In Prayers for Bobby, Sigourney Weaver plays a mother so blinded by homophobia that she cannot see that she's driving her own gay son to suicide.

When The Trevor Project honors Weaver on Dec. 7 in Los Angeles with The Trevor Life Award, Bobby is certain be on the minds of everyone in The Wiltern Theatre.

The Trevor Project operates the only nationwide, 24/7 crisis intervention helpline for lesbian, gay, bisexual, transgender and questioning youth. It started operating ten years ago when HBO aired the Academy Award-winning Trevor, a short film about a gay teen who attempts suicide, and wanted to include a helpline for gay and lesbian teens in crisis.

“I feel grateful and humbled to be honored with the Trevor Life Award, and to be recognized as an ally to the LGBTQ [lesbian, gay, bisexual, transgender and questioning] community,” said Weaver. “I hope that films such as Prayers for Bobby will send messages of compassion and acceptance to all people and compel them to create safer, all encompassing environments for our young people.”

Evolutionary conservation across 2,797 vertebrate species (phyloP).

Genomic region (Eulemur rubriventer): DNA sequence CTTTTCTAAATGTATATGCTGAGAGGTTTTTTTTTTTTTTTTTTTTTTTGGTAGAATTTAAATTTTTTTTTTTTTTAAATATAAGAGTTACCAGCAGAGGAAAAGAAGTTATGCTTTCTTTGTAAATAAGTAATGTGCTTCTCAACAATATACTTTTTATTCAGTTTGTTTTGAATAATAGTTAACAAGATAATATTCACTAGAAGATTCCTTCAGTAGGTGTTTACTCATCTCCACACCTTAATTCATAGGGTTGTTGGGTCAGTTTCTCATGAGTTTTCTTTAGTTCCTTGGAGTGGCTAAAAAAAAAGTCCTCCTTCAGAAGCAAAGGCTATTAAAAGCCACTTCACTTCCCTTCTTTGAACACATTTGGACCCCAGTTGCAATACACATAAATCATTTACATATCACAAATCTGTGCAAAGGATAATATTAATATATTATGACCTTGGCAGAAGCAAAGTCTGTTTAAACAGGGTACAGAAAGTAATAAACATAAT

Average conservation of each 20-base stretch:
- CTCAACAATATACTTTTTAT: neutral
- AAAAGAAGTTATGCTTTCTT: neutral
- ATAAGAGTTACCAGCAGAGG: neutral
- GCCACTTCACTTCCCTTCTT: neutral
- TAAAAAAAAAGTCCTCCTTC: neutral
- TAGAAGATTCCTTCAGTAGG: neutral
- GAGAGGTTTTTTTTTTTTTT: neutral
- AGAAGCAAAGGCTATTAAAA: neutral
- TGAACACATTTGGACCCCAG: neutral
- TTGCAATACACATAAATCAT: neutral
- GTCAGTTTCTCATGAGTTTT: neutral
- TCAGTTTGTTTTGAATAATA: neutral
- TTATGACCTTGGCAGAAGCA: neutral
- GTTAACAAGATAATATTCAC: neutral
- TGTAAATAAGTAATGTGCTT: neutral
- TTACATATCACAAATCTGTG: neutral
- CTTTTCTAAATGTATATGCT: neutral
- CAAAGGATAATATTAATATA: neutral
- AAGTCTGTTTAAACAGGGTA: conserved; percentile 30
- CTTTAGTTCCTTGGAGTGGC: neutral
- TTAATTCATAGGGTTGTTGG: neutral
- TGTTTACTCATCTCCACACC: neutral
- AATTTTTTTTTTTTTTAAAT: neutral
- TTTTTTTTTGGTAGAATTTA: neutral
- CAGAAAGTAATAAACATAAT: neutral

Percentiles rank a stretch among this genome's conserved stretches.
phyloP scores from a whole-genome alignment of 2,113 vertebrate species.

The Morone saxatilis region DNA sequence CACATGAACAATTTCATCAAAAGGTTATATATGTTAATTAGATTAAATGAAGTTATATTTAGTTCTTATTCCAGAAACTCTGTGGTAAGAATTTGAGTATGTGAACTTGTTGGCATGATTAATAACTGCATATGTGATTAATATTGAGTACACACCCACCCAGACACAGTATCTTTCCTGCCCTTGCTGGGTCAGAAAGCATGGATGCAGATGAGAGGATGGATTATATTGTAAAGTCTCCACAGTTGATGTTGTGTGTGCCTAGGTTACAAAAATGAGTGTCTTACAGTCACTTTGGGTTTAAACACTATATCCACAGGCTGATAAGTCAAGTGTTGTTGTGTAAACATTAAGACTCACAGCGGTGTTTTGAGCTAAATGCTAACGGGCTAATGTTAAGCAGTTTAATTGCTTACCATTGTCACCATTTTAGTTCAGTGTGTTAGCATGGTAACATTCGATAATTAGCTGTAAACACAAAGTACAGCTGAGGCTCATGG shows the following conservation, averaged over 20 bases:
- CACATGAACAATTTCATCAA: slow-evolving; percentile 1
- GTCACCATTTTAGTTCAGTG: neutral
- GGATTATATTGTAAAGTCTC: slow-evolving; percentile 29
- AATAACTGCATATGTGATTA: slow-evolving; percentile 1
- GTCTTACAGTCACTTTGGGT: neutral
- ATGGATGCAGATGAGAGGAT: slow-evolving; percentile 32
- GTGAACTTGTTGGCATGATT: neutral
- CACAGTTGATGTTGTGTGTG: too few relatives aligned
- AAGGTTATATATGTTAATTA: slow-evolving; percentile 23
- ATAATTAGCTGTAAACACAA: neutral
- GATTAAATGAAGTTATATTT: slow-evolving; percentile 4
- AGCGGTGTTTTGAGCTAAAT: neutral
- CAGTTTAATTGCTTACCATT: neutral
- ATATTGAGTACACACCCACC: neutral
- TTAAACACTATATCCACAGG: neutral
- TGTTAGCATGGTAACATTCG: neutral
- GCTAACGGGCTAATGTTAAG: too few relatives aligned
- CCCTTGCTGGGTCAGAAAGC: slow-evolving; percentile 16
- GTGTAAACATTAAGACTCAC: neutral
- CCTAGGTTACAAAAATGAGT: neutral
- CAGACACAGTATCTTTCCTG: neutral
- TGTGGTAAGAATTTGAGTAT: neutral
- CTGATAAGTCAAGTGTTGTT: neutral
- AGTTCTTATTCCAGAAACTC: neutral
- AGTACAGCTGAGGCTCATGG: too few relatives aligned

In an exclusive interview with CEO Charlotte Robinson, Trevor Project Executive Director Charles Robbins discusses his organization, its plans to honor Weaver, and how discriminatory laws such as California's gay marriage ban affect gay youth.

“[Prayers for Bobby] is a movie about her coming to terms not only with homosexuality, but how she dealt with the loss [of her son],” Robbins says. “It's a very powerful movie and one that we hope everybody will take time out to see.”

Weaver is to be honored during the organization's annual holiday fundraiser, titled Cracked Xmas.

The Lifetime Networks original movie Prayers for Bobby is set to air in February.

Listen to the entire audio interview at

On the net: The Trevor Project can be reached at or 866-4-U-TREVOR